An Opinion on Interning

For the last few months – spurred on by a sense of impending job-application-doom – I have been volunteering one day a week at the offices of a local charity, boosting my CV, gaining invaluable life experience, etc. etc. I’m sure you’ve all heard the rhetoric by now. But as I sit here, in a rather dismal – and largely deserted – business park in South London, I can’t help but ask myself: What am I really getting out of this? I have no doubt – because the career gurus in the Queen’s Building have told me it is so – that prospective employers will be deeply impressed with such an entry on my work profile, but I’m not entirely convinced it’s benefitting me all that much. In fact, every week it’s becoming clearer to me that internships, as things currently stand, are largely a facade – an empty, but sadly necessary, routine that our luckless generation are forced to endure in order to please the human resources interrogators.

Now, I’m not saying that my internship hasn’t had its benefits, either for me or for the organisation for which I’ve been working. I’ve been able – along with my fellow interns – to make a contribution to an enterprise that serves its community faithfully and with the bare minimum of financial remuneration, and my time here has certainly given me an insight into the trials and tribulations of the so-called Third Sector (charities and stuff, in case you’ve never heard that term either). But I think the value of volunteering as a way of gaining professional experience is greatly overstated. Since I started my internship a month ago, I’ve received very little by way of support or guidance, and most of the research experience and knowledge I have gained has been mostly through my own initiative. Good practice, I guess, but not exactly an inspiring introduction to the office environment.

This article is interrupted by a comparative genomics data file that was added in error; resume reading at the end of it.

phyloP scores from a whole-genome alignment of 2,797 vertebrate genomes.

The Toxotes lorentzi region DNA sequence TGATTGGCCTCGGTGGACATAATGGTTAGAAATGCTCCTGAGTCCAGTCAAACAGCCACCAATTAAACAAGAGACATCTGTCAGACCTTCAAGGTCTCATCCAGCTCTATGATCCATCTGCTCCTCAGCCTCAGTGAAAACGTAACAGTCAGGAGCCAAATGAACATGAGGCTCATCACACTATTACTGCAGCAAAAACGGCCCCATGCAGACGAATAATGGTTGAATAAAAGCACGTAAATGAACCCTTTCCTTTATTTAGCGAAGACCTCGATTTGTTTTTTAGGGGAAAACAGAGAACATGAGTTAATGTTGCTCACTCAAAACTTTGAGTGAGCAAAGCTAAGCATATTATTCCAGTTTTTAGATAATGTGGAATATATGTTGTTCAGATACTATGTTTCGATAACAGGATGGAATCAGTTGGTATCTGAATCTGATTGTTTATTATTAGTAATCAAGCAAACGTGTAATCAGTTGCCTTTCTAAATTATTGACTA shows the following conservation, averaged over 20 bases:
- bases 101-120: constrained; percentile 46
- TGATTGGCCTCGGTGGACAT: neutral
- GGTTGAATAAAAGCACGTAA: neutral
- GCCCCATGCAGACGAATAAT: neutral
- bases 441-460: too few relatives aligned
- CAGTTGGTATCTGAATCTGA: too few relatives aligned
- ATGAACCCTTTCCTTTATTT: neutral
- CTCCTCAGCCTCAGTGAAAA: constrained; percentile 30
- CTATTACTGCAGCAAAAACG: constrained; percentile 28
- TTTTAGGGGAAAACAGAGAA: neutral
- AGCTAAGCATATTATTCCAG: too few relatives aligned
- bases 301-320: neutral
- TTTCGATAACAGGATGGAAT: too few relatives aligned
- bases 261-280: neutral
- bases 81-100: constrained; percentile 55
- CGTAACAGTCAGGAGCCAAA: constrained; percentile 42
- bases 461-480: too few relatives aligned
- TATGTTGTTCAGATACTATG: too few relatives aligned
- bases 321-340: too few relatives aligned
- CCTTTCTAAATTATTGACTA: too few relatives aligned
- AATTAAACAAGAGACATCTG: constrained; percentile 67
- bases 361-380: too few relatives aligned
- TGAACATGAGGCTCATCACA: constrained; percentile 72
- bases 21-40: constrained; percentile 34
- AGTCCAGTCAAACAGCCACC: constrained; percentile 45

There is also another elephant in the cold, sparsely-decorated room of volunteering: the ever-present question of money. Now, I’m fortunate to have found – through Queen Mary’s QProjects initiative – an internship that I can fit alongside my studies and part-time work (which I’ll come back to later). The ‘best’ kinds of internship, however, are the more work- and time-intensive summer placements that many students undertake during their vacation time. But if, like me, you don’t have the money to spend your summer working hard just for travel expenses and lunch (if you’re lucky), you’re missing out on a major opportunity. All in all, I’m pretty disillusioned and disenchanted with the job market and its demands for the sorts of work experience that you don’t get paid for.

Personally, my most useful experiences have been in the world of part-time work. I’ve worked for a string of national supermarkets, doing pretty menial jobs, and this has allowed me to support myself (sort of) while gaining those much-revered skills of teamwork, communication, time-management, and all that jazz. I know that employers will appreciate these experiences; they just won’t appreciate them as much as they would an internship, or as much as they should. But this disparity is to the detriment of both the emerging workforce and their future employers. People should be rewarded for trying to earn their own money, and for the skills they develop in doing so. The gap-yah set can carry on supporting the voluntary sector – it’s an admirable way to invest your time, if you don’t need to work to eat – but us less privileged students shouldn’t be punished for ducking and diving our way through the financial minefield of higher education: you’d be surprised what we’ve learnt along the way.

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